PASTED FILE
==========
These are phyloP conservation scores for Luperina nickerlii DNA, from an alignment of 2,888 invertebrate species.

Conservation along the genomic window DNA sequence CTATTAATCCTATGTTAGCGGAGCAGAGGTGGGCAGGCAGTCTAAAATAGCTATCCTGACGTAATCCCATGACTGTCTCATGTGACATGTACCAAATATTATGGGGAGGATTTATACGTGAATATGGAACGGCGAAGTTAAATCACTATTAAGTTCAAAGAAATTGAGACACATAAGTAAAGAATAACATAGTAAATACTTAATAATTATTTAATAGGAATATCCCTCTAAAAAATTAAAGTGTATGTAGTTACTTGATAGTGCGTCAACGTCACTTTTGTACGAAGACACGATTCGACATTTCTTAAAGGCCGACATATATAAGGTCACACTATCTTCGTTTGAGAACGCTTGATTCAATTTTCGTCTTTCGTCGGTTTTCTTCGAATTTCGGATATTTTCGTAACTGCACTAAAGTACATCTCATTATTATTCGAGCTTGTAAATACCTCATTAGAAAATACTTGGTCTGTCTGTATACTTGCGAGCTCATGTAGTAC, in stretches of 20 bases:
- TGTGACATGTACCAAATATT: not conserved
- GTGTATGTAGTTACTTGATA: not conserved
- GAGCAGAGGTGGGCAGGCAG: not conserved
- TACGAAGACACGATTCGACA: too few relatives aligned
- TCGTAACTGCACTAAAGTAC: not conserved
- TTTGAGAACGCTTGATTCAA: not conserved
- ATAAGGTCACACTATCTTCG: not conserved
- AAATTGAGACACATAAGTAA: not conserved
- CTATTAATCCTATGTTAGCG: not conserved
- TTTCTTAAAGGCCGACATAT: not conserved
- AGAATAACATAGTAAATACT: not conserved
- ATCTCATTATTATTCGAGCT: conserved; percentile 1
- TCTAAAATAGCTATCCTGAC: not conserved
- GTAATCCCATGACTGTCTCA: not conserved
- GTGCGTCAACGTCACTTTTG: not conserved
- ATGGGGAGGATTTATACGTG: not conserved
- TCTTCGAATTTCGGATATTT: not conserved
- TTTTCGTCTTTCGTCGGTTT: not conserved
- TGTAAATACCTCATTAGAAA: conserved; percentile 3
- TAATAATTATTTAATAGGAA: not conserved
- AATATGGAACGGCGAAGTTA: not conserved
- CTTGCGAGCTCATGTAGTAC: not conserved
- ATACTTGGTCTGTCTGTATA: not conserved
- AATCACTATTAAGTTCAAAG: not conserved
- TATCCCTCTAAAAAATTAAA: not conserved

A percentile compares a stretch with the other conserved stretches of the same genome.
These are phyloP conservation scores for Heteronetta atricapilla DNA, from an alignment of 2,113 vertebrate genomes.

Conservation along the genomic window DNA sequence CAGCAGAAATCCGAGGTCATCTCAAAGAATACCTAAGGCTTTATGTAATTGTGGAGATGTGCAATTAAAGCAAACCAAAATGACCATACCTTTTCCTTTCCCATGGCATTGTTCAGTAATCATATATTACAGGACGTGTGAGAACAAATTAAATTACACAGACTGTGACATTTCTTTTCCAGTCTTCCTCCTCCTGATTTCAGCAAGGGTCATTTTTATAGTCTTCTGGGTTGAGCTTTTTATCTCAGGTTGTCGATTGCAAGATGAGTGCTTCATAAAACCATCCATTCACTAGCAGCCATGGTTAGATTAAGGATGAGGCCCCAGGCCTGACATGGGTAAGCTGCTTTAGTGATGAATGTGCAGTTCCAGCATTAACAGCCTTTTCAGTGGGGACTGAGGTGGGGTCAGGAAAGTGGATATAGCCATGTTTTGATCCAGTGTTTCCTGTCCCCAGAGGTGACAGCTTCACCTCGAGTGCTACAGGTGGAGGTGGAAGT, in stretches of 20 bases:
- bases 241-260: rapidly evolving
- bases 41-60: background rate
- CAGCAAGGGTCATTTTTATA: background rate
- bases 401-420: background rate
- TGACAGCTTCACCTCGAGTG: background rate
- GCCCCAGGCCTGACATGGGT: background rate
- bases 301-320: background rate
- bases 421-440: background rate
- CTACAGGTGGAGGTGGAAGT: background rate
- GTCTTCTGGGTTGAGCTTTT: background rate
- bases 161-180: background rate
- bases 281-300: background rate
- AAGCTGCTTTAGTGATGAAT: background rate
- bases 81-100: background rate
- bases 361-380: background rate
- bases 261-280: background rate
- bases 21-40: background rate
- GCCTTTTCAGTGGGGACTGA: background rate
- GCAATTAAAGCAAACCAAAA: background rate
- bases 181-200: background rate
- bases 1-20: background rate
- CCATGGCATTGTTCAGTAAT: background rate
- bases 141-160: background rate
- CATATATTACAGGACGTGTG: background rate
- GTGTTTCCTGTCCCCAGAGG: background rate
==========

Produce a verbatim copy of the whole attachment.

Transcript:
These are phyloP conservation scores for Luperina nickerlii DNA, from an alignment of 2,888 invertebrate species.

Conservation along the genomic window DNA sequence CTATTAATCCTATGTTAGCGGAGCAGAGGTGGGCAGGCAGTCTAAAATAGCTATCCTGACGTAATCCCATGACTGTCTCATGTGACATGTACCAAATATTATGGGGAGGATTTATACGTGAATATGGAACGGCGAAGTTAAATCACTATTAAGTTCAAAGAAATTGAGACACATAAGTAAAGAATAACATAGTAAATACTTAATAATTATTTAATAGGAATATCCCTCTAAAAAATTAAAGTGTATGTAGTTACTTGATAGTGCGTCAACGTCACTTTTGTACGAAGACACGATTCGACATTTCTTAAAGGCCGACATATATAAGGTCACACTATCTTCGTTTGAGAACGCTTGATTCAATTTTCGTCTTTCGTCGGTTTTCTTCGAATTTCGGATATTTTCGTAACTGCACTAAAGTACATCTCATTATTATTCGAGCTTGTAAATACCTCATTAGAAAATACTTGGTCTGTCTGTATACTTGCGAGCTCATGTAGTAC, in stretches of 20 bases:
- TGTGACATGTACCAAATATT: not conserved
- GTGTATGTAGTTACTTGATA: not conserved
- GAGCAGAGGTGGGCAGGCAG: not conserved
- TACGAAGACACGATTCGACA: too few relatives aligned
- TCGTAACTGCACTAAAGTAC: not conserved
- TTTGAGAACGCTTGATTCAA: not conserved
- ATAAGGTCACACTATCTTCG: not conserved
- AAATTGAGACACATAAGTAA: not conserved
- CTATTAATCCTATGTTAGCG: not conserved
- TTTCTTAAAGGCCGACATAT: not conserved
- AGAATAACATAGTAAATACT: not conserved
- ATCTCATTATTATTCGAGCT: conserved; percentile 1
- TCTAAAATAGCTATCCTGAC: not conserved
- GTAATCCCATGACTGTCTCA: not conserved
- GTGCGTCAACGTCACTTTTG: not conserved
- ATGGGGAGGATTTATACGTG: not conserved
- TCTTCGAATTTCGGATATTT: not conserved
- TTTTCGTCTTTCGTCGGTTT: not conserved
- TGTAAATACCTCATTAGAAA: conserved; percentile 3
- TAATAATTATTTAATAGGAA: not conserved
- AATATGGAACGGCGAAGTTA: not conserved
- CTTGCGAGCTCATGTAGTAC: not conserved
- ATACTTGGTCTGTCTGTATA: not conserved
- AATCACTATTAAGTTCAAAG: not conserved
- TATCCCTCTAAAAAATTAAA: not conserved

A percentile compares a stretch with the other conserved stretches of the same genome.
These are phyloP conservation scores for Heteronetta atricapilla DNA, from an alignment of 2,113 vertebrate genomes.

Conservation along the genomic window DNA sequence CAGCAGAAATCCGAGGTCATCTCAAAGAATACCTAAGGCTTTATGTAATTGTGGAGATGTGCAATTAAAGCAAACCAAAATGACCATACCTTTTCCTTTCCCATGGCATTGTTCAGTAATCATATATTACAGGACGTGTGAGAACAAATTAAATTACACAGACTGTGACATTTCTTTTCCAGTCTTCCTCCTCCTGATTTCAGCAAGGGTCATTTTTATAGTCTTCTGGGTTGAGCTTTTTATCTCAGGTTGTCGATTGCAAGATGAGTGCTTCATAAAACCATCCATTCACTAGCAGCCATGGTTAGATTAAGGATGAGGCCCCAGGCCTGACATGGGTAAGCTGCTTTAGTGATGAATGTGCAGTTCCAGCATTAACAGCCTTTTCAGTGGGGACTGAGGTGGGGTCAGGAAAGTGGATATAGCCATGTTTTGATCCAGTGTTTCCTGTCCCCAGAGGTGACAGCTTCACCTCGAGTGCTACAGGTGGAGGTGGAAGT, in stretches of 20 bases:
- bases 241-260: rapidly evolving
- bases 41-60: background rate
- CAGCAAGGGTCATTTTTATA: background rate
- bases 401-420: background rate
- TGACAGCTTCACCTCGAGTG: background rate
- GCCCCAGGCCTGACATGGGT: background rate
- bases 301-320: background rate
- bases 421-440: background rate
- CTACAGGTGGAGGTGGAAGT: background rate
- GTCTTCTGGGTTGAGCTTTT: background rate
- bases 161-180: background rate
- bases 281-300: background rate
- AAGCTGCTTTAGTGATGAAT: background rate
- bases 81-100: background rate
- bases 361-380: background rate
- bases 261-280: background rate
- bases 21-40: background rate
- GCCTTTTCAGTGGGGACTGA: background rate
- GCAATTAAAGCAAACCAAAA: background rate
- bases 181-200: background rate
- bases 1-20: background rate
- CCATGGCATTGTTCAGTAAT: background rate
- bases 141-160: background rate
- CATATATTACAGGACGTGTG: background rate
- GTGTTTCCTGTCCCCAGAGG: background rate